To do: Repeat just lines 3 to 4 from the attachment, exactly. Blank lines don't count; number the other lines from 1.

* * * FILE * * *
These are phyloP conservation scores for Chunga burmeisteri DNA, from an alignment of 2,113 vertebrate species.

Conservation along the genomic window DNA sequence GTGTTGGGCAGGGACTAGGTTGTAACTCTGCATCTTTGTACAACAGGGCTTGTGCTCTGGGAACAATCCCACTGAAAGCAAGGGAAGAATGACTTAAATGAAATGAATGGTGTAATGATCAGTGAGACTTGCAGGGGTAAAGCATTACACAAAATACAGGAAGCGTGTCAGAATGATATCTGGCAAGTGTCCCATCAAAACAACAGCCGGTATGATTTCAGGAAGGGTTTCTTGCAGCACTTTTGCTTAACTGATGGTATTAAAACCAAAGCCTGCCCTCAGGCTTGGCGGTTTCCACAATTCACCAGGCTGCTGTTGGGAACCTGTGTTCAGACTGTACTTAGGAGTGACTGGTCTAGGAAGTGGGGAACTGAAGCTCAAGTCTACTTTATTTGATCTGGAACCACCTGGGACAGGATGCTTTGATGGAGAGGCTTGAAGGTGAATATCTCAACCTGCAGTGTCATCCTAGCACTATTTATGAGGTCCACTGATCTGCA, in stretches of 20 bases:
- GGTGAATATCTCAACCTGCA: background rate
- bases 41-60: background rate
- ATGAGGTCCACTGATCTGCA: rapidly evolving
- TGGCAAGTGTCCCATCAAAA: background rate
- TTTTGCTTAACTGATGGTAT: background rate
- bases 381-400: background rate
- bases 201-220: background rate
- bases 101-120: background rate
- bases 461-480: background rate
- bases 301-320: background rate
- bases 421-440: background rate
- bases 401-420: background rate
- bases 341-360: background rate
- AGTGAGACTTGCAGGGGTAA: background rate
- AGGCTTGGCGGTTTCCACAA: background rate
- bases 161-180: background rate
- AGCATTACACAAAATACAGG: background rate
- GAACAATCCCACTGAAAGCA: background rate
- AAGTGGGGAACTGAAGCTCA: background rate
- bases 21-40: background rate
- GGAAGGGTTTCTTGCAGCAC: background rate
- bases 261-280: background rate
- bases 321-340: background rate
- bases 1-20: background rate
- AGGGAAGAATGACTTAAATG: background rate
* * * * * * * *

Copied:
- GGTGAATATCTCAACCTGCA: background rate
- bases 41-60: background rate